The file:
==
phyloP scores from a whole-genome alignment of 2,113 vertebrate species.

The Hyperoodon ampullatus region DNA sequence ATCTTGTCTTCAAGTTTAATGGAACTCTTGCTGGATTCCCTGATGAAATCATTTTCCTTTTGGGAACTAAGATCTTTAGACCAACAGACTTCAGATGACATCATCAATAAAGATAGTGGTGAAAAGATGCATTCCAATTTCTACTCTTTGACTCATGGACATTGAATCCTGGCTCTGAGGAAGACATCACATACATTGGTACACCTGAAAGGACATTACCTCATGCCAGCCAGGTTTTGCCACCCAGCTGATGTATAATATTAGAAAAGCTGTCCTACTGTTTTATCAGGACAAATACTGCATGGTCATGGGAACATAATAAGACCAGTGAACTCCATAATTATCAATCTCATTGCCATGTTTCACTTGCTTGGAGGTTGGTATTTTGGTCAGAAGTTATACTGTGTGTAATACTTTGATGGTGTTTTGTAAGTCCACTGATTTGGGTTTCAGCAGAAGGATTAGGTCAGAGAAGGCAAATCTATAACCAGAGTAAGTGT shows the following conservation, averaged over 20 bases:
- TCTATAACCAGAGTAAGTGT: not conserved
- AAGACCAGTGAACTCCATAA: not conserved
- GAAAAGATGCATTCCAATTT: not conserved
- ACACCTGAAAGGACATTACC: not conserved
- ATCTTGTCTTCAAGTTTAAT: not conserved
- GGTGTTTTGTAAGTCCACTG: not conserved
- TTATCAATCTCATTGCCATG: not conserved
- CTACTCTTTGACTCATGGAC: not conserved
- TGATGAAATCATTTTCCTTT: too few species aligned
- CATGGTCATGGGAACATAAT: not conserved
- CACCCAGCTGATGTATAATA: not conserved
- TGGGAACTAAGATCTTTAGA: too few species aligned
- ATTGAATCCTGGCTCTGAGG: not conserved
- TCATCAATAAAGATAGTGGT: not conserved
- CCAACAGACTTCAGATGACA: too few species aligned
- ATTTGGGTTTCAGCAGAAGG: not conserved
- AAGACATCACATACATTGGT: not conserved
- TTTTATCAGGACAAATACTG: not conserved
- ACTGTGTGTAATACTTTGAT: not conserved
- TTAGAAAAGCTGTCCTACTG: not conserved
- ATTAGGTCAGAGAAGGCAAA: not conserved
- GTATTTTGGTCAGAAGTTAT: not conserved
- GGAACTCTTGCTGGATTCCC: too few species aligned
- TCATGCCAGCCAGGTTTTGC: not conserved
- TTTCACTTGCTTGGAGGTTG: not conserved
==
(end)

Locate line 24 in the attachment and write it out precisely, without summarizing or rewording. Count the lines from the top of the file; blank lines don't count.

- GTATTTTGGTCAGAAGTTAT: not conserved